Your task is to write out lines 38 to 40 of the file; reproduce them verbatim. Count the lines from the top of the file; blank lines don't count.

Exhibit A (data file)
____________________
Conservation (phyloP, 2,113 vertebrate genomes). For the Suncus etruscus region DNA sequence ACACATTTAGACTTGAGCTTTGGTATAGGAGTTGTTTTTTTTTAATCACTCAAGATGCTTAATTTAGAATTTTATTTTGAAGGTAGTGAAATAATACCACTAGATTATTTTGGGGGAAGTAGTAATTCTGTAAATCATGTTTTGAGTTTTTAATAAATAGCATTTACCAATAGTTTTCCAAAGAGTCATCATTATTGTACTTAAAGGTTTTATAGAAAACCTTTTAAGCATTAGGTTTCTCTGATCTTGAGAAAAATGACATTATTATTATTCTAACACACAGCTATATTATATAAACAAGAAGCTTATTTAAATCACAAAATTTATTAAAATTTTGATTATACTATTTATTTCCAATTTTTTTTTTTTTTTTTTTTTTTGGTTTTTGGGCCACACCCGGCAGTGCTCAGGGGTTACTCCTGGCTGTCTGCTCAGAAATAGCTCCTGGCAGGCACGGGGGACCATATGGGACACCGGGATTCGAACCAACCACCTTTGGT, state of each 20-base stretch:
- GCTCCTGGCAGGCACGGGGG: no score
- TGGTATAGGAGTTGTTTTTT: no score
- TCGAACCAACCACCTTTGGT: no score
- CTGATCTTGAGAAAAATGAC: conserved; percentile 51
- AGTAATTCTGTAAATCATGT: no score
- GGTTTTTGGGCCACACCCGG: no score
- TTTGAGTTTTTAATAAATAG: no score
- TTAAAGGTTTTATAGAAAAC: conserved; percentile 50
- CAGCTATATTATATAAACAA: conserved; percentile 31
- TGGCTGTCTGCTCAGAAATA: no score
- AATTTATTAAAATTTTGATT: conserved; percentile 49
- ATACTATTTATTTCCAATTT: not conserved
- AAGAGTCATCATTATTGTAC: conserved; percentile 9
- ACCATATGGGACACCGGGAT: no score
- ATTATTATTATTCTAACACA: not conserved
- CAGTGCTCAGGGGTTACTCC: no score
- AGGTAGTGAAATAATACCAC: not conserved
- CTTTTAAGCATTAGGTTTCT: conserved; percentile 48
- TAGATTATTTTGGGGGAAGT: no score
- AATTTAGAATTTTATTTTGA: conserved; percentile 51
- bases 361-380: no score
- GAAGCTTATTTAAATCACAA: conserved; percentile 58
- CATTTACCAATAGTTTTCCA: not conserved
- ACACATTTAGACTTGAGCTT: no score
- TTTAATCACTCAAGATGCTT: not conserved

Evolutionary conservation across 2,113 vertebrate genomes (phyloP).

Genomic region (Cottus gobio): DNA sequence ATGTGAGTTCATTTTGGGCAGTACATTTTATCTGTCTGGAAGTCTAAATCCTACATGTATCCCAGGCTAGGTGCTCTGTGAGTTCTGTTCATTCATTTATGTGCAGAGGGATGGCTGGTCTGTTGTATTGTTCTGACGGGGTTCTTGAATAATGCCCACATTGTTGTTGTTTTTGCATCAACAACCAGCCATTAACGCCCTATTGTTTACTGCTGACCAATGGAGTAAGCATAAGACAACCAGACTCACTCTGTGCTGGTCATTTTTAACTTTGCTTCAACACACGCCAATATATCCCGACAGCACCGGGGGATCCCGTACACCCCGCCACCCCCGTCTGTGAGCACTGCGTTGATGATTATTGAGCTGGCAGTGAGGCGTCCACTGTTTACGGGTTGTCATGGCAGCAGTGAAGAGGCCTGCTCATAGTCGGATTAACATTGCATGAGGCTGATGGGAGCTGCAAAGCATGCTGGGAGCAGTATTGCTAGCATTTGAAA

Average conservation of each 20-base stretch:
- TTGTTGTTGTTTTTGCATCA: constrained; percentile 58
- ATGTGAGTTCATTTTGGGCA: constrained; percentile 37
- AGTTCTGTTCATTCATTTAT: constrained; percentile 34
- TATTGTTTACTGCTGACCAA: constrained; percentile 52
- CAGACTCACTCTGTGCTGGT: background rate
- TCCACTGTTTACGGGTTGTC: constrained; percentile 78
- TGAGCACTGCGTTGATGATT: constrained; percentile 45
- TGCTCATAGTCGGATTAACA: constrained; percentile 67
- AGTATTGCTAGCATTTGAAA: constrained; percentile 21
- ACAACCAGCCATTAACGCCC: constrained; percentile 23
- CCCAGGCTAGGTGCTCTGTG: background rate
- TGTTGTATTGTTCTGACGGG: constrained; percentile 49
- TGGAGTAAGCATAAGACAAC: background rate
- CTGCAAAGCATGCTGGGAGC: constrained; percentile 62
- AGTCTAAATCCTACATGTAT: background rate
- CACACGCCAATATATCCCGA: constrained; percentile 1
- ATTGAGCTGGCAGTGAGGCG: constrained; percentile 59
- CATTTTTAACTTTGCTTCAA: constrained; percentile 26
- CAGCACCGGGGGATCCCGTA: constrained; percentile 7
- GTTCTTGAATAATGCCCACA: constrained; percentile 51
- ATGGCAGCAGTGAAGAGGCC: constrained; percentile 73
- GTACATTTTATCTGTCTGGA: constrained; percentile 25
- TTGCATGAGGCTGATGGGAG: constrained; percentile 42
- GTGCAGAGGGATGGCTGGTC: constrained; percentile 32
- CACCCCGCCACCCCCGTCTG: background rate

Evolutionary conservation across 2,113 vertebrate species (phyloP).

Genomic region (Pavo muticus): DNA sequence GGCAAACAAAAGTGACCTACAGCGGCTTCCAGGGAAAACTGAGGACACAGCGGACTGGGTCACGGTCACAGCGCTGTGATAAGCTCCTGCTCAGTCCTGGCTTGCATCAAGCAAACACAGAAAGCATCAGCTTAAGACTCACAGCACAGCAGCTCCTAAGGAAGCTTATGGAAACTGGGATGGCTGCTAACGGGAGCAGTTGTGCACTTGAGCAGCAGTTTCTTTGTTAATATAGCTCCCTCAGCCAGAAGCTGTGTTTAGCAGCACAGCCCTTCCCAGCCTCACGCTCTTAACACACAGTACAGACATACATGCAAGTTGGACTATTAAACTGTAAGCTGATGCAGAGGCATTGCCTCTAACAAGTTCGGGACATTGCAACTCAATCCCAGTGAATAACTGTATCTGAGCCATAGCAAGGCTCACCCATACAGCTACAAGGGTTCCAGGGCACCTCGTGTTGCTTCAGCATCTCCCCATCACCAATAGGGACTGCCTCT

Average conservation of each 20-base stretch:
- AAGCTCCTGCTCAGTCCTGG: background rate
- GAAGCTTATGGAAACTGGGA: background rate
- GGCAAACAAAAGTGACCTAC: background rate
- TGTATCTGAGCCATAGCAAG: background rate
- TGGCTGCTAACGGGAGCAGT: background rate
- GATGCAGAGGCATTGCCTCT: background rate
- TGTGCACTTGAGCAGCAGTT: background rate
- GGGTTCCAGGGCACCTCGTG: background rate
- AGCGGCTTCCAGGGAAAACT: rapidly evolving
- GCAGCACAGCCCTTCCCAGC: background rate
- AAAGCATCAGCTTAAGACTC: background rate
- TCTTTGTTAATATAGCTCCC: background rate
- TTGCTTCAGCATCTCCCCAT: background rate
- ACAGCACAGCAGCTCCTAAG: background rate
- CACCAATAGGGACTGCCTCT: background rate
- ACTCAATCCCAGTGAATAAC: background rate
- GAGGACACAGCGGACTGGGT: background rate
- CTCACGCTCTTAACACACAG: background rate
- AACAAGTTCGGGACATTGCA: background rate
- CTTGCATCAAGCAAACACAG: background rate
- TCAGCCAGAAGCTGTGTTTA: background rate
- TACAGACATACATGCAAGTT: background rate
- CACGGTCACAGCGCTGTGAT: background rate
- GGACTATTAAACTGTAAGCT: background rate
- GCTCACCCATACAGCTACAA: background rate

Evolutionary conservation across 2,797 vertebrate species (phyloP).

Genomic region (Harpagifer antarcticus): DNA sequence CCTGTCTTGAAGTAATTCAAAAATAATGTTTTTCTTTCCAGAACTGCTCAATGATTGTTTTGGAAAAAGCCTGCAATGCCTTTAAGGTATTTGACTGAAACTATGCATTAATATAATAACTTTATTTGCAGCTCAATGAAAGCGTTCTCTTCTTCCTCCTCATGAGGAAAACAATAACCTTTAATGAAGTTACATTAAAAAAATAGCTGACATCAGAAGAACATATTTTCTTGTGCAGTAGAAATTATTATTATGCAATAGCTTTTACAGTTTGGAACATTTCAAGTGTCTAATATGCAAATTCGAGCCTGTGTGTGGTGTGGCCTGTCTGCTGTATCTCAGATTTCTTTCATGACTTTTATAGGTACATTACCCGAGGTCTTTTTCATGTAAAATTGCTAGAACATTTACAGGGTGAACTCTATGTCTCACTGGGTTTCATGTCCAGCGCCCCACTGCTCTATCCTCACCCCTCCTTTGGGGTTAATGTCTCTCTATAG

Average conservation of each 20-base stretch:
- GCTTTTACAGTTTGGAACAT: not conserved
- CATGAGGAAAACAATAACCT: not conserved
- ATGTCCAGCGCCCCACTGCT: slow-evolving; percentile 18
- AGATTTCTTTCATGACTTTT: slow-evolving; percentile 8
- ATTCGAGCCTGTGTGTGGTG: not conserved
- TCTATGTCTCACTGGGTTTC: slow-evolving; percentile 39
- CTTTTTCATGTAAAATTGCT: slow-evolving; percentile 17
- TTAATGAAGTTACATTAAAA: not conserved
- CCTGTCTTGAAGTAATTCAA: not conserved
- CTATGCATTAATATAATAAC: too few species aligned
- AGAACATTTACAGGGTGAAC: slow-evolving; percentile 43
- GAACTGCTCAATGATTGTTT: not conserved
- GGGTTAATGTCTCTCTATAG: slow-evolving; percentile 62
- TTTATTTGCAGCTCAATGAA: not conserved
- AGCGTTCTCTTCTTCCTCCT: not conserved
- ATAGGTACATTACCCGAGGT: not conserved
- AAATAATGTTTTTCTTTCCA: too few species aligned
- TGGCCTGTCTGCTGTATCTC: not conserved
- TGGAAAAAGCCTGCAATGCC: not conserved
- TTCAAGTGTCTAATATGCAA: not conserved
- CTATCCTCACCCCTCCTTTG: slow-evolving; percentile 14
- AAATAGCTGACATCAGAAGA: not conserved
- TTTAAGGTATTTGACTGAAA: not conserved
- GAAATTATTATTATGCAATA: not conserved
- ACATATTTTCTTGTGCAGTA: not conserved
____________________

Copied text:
- AGTATTGCTAGCATTTGAAA: constrained; percentile 21
- ACAACCAGCCATTAACGCCC: constrained; percentile 23
- CCCAGGCTAGGTGCTCTGTG: background rate